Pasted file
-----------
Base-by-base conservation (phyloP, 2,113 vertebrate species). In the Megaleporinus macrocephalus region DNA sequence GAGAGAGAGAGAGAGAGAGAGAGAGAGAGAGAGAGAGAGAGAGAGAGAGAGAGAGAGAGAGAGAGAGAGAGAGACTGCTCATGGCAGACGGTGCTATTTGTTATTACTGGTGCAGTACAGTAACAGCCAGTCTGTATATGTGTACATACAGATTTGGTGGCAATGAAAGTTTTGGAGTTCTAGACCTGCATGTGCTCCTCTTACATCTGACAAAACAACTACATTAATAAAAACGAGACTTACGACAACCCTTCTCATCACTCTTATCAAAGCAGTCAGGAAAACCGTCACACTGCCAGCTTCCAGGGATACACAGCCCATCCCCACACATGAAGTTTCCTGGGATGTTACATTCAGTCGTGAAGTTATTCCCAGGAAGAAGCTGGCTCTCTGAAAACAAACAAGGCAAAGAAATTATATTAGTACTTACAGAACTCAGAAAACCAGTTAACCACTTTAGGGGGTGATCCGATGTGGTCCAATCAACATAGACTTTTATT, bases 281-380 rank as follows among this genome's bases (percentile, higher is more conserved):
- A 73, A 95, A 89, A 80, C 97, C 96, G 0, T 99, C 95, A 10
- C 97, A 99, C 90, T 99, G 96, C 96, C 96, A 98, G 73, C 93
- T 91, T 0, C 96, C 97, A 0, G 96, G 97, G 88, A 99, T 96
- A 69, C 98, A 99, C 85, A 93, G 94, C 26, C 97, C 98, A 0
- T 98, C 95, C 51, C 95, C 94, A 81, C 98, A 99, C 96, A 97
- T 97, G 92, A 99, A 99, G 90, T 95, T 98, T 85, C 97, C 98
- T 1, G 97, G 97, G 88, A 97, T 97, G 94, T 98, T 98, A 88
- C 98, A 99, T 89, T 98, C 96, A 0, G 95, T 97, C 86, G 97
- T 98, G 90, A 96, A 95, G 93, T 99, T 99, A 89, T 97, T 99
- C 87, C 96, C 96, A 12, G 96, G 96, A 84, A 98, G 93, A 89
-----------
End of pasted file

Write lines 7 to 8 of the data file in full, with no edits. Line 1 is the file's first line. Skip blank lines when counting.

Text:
- T 97, G 92, A 99, A 99, G 90, T 95, T 98, T 85, C 97, C 98
- T 1, G 97, G 97, G 88, A 97, T 97, G 94, T 98, T 98, A 88